Ovarian Cancer

Ovarian cancer is an aggressive tumor that affects the ovaries. How far the cancer has spread affects a woman’s chance of survival. Most doctors use surgery or chemotherapy to treat ovarian cancer. Drugs and cosmetic products such as fertility drugs, male hormones or talcum powder may increase ovarian cancer risk.

cancer patient with support

Ovarian cancer starts when cells in the ovaries grow out of control and form tumors. More women die of ovarian cancer than any other type of reproductive cancer.

In 2018, about 22,240 women will get a diagnosis of ovarian cancer. About 14,070 women will die from it.

A woman’s chance of getting ovarian cancer is 1 in 78.

New cases and deaths from ovarian cancer have declined since 1992.

Catching the cancer early increases chances of survival. Gynecologic oncologists are doctors who specialize in treating ovarian cancer. There are also several treatment options for ovarian cancer.

Some drugs, surgeries and cosmetic products can affect the risk of ovarian cancer.

ovarian cancer symptoms illustration

What are the Symptoms of Ovarian Cancer?

Symptoms of ovarian cancer vary depending on how serious it is. Many times, ovarian cancer has no symptoms. If there are symptoms, they are mild. This makes ovarian cancer difficult to detect.

Symptoms of ovarian cancer include
  • Bloating
  • Difficulty eating, less appetite
  • Pelvic or abdominal pain
  • Urinating often and with more urgency
  • Vaginal bleeding
  • Abnormal periods
  • Unexplained back pain
  • Gas, nausea or vomiting
woman explaining her symptoms
Questions to Ask Your Doctor
  1. Could these symptoms mean I have cancer?
  2. Are there tests to check for cancer?
  3. Could these symptoms be from another health issue?
  4. Do I need to see a specialist?

How do Doctors Diagnose Ovarian Cancer?

Often, early ovarian cancer doesn’t have symptoms. If there are symptoms, the doctor will ask questions and do a physical exam. Then, he or she will run some tests.

70 percent of ovarian tumors are not found until cancer has spread.
Common tests for diagnosing ovarian cancer
uses sound waves to make pictures of the ovaries.
CT scans
are X-rays that take pictures of the ovaries.
is a type of surgery that uses a small camera attached to a tube to look at the ovaries and other body parts.
Blood tests
detect protein levels in the blood. Cancer cells cause proteins to go up.
use samples of ovarian tissue to check for cancer cells. This is the only way to tell for sure if you have cancer.
Questions icon
Questions to Ask Your Doctor
  1. What tests will I need to have?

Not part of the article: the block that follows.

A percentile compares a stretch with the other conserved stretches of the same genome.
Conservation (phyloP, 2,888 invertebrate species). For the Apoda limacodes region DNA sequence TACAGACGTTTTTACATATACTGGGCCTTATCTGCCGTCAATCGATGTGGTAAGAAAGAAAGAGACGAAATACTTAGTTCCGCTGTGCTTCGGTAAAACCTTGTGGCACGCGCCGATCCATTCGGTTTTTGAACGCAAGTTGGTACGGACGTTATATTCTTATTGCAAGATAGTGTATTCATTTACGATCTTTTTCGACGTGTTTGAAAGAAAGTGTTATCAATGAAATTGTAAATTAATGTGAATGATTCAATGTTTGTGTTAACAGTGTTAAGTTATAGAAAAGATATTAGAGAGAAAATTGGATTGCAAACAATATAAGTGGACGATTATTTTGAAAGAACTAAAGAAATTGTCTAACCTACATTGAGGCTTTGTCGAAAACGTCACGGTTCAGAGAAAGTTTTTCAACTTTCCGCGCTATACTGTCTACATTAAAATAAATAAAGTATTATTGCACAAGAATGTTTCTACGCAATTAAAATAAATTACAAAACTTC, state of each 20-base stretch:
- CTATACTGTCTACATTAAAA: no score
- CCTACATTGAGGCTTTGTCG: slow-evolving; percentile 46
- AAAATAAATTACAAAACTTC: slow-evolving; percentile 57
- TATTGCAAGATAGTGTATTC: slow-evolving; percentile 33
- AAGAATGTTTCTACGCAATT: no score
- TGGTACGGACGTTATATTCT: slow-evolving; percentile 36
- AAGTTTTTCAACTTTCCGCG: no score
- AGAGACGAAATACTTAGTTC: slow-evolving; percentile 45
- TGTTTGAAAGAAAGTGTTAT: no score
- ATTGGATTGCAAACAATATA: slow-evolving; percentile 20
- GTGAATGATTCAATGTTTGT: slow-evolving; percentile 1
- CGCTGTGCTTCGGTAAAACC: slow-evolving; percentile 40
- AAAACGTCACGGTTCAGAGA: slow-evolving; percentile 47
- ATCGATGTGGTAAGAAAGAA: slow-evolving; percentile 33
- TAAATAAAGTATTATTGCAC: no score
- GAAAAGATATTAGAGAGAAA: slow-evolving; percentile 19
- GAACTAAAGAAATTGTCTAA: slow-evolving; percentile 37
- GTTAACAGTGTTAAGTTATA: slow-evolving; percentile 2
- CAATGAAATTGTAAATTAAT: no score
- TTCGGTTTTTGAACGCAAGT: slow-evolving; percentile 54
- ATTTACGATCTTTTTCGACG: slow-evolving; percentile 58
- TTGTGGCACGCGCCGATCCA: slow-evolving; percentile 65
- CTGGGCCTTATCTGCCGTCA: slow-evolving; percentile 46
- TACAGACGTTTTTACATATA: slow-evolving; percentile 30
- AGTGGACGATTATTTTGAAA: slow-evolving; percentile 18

2. How long with these tests take?
  3. Can you explain the tests to me?
  4. When will I get results?

What are the Types of Ovarian Cancer?

There are several types of ovarian cancer. But, there are three main types. The type of cancer determines the treatment. It also affects survival rates.

About 90 percent of ovarian cancers are epithelial carcinomas.
Three types of Ovarian Cancer
Epithelial Cancer

Epithelial cancer
is a tumor that starts on the outside of the ovary. The majority of ovarian tumors are epithelial.

stromal cancer diagram

Stromal cancer
starts from ovarian cells that make hormones. Doctors can typically diagnose these early.

Germ Cell Cancer diagram

Germ cell cancer
starts in the egg cells. These tumors are very rare. They occur in younger women and girls.

middle aged woman consulting a doctor
Questions to Ask Your Doctor
  1. Can you write down what type of cancer I have?
  2. What is the next step?
  3. What should I know about this type of cancer?
  4. How do you know I have cancer?

Ovarian Cancer Staging and Survival Rates

Doctors use tumor staging to determine how serious ovarian cancer is. The stage depends on how far the cancer has spread or metastasized.

Stages go from 1 to 4. Stage 4 cancer is the most serious. The stage of cancer determines how likely someone will survive five years or more.

Stage 4 ovarian stromal tumors and germ cell tumors have better survival rates than epithelial tumors. Stromal tumors have a 35 percent survival rate. Germ cell tumors have a 69 percent survival rate.

1 Limited to ovaries 90%
1A One ovary, capsule (outer shell) of ovary intact 94%
1B Both ovaries, capsule of ovary intact 92%
1C Ruptured capsule, tumor on ovary surface, cancer cells in peritoneal (abdominal) fluid 85%
2 Pelvis 70%
2A Uterus, fallopian tubes 78%
2B Other tissues in pelvis 73%
2C Malignant cells in fluid causing abdominal swelling
3 Peritoneal metastasis beyond pelvis 39%
3A Microscopic peritoneal spread 59%
3B Macroscopic peritoneal metastasis less than or equal to 2 cm 52%
3C Peritoneal metastasis greater than 2 cm, lymph node metastasis 39%
4 Distant metastasis 17%
Questions icon
Questions to Ask Your Doctor
  • What stage is my cancer?
  • Can you explain the stage to me?
  • How does this affect my treatment options?
  • How long will I live?

What are the Treatments for Ovarian Cancer?

A doctor will determine the treatment plan depending on the stage and type of ovarian cancer. The health of a patient and treatment side effects also affect treatment options.

“Although ovarian cancer is a highly fatal cancer…there is hope. There is a substantial portion of women who live a long time after diagnosis.”

Source: Rosemary D. Cress, University of California (UC) Davis Medical Center


Most of the time, doctors recommend surgery. Oncologists will remove as much of the cancer as they can. Sometimes, the doctor will have to remove other body parts with tumors.